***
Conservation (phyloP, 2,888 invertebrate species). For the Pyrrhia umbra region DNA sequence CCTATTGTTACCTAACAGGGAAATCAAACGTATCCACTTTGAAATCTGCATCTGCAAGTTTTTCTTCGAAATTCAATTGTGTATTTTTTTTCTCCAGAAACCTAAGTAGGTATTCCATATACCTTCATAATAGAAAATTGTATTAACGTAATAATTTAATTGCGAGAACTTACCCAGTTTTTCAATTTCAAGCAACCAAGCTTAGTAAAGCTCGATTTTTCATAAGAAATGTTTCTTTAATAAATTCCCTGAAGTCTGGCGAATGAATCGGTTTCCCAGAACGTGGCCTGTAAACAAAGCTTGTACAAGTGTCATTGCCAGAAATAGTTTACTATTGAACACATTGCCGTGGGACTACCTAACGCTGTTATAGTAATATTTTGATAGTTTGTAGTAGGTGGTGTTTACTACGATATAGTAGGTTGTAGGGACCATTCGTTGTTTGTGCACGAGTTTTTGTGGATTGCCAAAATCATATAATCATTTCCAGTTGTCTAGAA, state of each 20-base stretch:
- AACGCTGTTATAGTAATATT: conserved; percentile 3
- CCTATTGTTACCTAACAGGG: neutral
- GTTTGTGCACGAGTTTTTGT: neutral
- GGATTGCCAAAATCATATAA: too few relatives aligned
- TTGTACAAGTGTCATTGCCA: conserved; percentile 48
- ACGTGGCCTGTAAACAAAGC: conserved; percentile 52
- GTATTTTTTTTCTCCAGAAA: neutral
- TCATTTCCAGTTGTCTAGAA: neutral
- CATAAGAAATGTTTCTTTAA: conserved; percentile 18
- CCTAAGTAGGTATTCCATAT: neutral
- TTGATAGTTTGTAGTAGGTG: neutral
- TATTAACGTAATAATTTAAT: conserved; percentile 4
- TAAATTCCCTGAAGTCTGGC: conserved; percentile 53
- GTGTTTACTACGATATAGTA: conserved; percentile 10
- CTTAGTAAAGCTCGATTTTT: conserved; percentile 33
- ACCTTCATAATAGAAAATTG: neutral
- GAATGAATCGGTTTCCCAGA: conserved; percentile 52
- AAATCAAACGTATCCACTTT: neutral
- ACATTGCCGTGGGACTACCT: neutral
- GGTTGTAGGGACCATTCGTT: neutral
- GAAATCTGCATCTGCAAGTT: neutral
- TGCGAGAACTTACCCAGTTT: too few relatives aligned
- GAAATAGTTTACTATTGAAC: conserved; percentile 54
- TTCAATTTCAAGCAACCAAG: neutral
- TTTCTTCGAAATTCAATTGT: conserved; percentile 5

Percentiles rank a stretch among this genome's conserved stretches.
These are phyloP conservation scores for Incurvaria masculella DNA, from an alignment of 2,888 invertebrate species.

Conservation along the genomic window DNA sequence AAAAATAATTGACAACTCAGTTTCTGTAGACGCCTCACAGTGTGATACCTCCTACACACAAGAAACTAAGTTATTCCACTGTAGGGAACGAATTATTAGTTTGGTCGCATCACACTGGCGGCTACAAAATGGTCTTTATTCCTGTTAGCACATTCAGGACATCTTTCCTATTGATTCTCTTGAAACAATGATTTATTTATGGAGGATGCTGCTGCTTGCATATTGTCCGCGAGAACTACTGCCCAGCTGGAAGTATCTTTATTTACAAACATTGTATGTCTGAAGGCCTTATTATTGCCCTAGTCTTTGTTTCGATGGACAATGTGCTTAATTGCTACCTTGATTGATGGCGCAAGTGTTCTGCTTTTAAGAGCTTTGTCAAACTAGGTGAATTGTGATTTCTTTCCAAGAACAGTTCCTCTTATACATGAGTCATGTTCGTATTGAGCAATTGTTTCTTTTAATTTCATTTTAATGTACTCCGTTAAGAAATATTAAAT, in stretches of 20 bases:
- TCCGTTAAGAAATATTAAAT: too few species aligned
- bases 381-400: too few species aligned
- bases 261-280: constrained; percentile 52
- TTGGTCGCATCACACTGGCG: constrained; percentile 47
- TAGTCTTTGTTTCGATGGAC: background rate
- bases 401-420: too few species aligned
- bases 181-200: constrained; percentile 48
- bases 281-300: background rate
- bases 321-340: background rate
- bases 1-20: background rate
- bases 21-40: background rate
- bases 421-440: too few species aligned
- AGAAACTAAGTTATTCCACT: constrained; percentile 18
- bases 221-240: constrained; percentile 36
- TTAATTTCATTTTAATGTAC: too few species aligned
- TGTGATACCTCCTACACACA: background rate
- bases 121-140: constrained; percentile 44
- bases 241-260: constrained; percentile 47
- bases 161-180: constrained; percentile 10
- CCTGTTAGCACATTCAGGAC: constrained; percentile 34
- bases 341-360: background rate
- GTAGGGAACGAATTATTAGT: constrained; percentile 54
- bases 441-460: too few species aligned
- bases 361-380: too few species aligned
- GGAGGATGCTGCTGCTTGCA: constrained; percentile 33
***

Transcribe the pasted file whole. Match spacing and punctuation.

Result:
Conservation (phyloP, 2,888 invertebrate species). For the Pyrrhia umbra region DNA sequence CCTATTGTTACCTAACAGGGAAATCAAACGTATCCACTTTGAAATCTGCATCTGCAAGTTTTTCTTCGAAATTCAATTGTGTATTTTTTTTCTCCAGAAACCTAAGTAGGTATTCCATATACCTTCATAATAGAAAATTGTATTAACGTAATAATTTAATTGCGAGAACTTACCCAGTTTTTCAATTTCAAGCAACCAAGCTTAGTAAAGCTCGATTTTTCATAAGAAATGTTTCTTTAATAAATTCCCTGAAGTCTGGCGAATGAATCGGTTTCCCAGAACGTGGCCTGTAAACAAAGCTTGTACAAGTGTCATTGCCAGAAATAGTTTACTATTGAACACATTGCCGTGGGACTACCTAACGCTGTTATAGTAATATTTTGATAGTTTGTAGTAGGTGGTGTTTACTACGATATAGTAGGTTGTAGGGACCATTCGTTGTTTGTGCACGAGTTTTTGTGGATTGCCAAAATCATATAATCATTTCCAGTTGTCTAGAA, state of each 20-base stretch:
- AACGCTGTTATAGTAATATT: conserved; percentile 3
- CCTATTGTTACCTAACAGGG: neutral
- GTTTGTGCACGAGTTTTTGT: neutral
- GGATTGCCAAAATCATATAA: too few relatives aligned
- TTGTACAAGTGTCATTGCCA: conserved; percentile 48
- ACGTGGCCTGTAAACAAAGC: conserved; percentile 52
- GTATTTTTTTTCTCCAGAAA: neutral
- TCATTTCCAGTTGTCTAGAA: neutral
- CATAAGAAATGTTTCTTTAA: conserved; percentile 18
- CCTAAGTAGGTATTCCATAT: neutral
- TTGATAGTTTGTAGTAGGTG: neutral
- TATTAACGTAATAATTTAAT: conserved; percentile 4
- TAAATTCCCTGAAGTCTGGC: conserved; percentile 53
- GTGTTTACTACGATATAGTA: conserved; percentile 10
- CTTAGTAAAGCTCGATTTTT: conserved; percentile 33
- ACCTTCATAATAGAAAATTG: neutral
- GAATGAATCGGTTTCCCAGA: conserved; percentile 52
- AAATCAAACGTATCCACTTT: neutral
- ACATTGCCGTGGGACTACCT: neutral
- GGTTGTAGGGACCATTCGTT: neutral
- GAAATCTGCATCTGCAAGTT: neutral
- TGCGAGAACTTACCCAGTTT: too few relatives aligned
- GAAATAGTTTACTATTGAAC: conserved; percentile 54
- TTCAATTTCAAGCAACCAAG: neutral
- TTTCTTCGAAATTCAATTGT: conserved; percentile 5

Percentiles rank a stretch among this genome's conserved stretches.
These are phyloP conservation scores for Incurvaria masculella DNA, from an alignment of 2,888 invertebrate species.

Conservation along the genomic window DNA sequence AAAAATAATTGACAACTCAGTTTCTGTAGACGCCTCACAGTGTGATACCTCCTACACACAAGAAACTAAGTTATTCCACTGTAGGGAACGAATTATTAGTTTGGTCGCATCACACTGGCGGCTACAAAATGGTCTTTATTCCTGTTAGCACATTCAGGACATCTTTCCTATTGATTCTCTTGAAACAATGATTTATTTATGGAGGATGCTGCTGCTTGCATATTGTCCGCGAGAACTACTGCCCAGCTGGAAGTATCTTTATTTACAAACATTGTATGTCTGAAGGCCTTATTATTGCCCTAGTCTTTGTTTCGATGGACAATGTGCTTAATTGCTACCTTGATTGATGGCGCAAGTGTTCTGCTTTTAAGAGCTTTGTCAAACTAGGTGAATTGTGATTTCTTTCCAAGAACAGTTCCTCTTATACATGAGTCATGTTCGTATTGAGCAATTGTTTCTTTTAATTTCATTTTAATGTACTCCGTTAAGAAATATTAAAT, in stretches of 20 bases:
- TCCGTTAAGAAATATTAAAT: too few species aligned
- bases 381-400: too few species aligned
- bases 261-280: constrained; percentile 52
- TTGGTCGCATCACACTGGCG: constrained; percentile 47
- TAGTCTTTGTTTCGATGGAC: background rate
- bases 401-420: too few species aligned
- bases 181-200: constrained; percentile 48
- bases 281-300: background rate
- bases 321-340: background rate
- bases 1-20: background rate
- bases 21-40: background rate
- bases 421-440: too few species aligned
- AGAAACTAAGTTATTCCACT: constrained; percentile 18
- bases 221-240: constrained; percentile 36
- TTAATTTCATTTTAATGTAC: too few species aligned
- TGTGATACCTCCTACACACA: background rate
- bases 121-140: constrained; percentile 44
- bases 241-260: constrained; percentile 47
- bases 161-180: constrained; percentile 10
- CCTGTTAGCACATTCAGGAC: constrained; percentile 34
- bases 341-360: background rate
- GTAGGGAACGAATTATTAGT: constrained; percentile 54
- bases 441-460: too few species aligned
- bases 361-380: too few species aligned
- GGAGGATGCTGCTGCTTGCA: constrained; percentile 33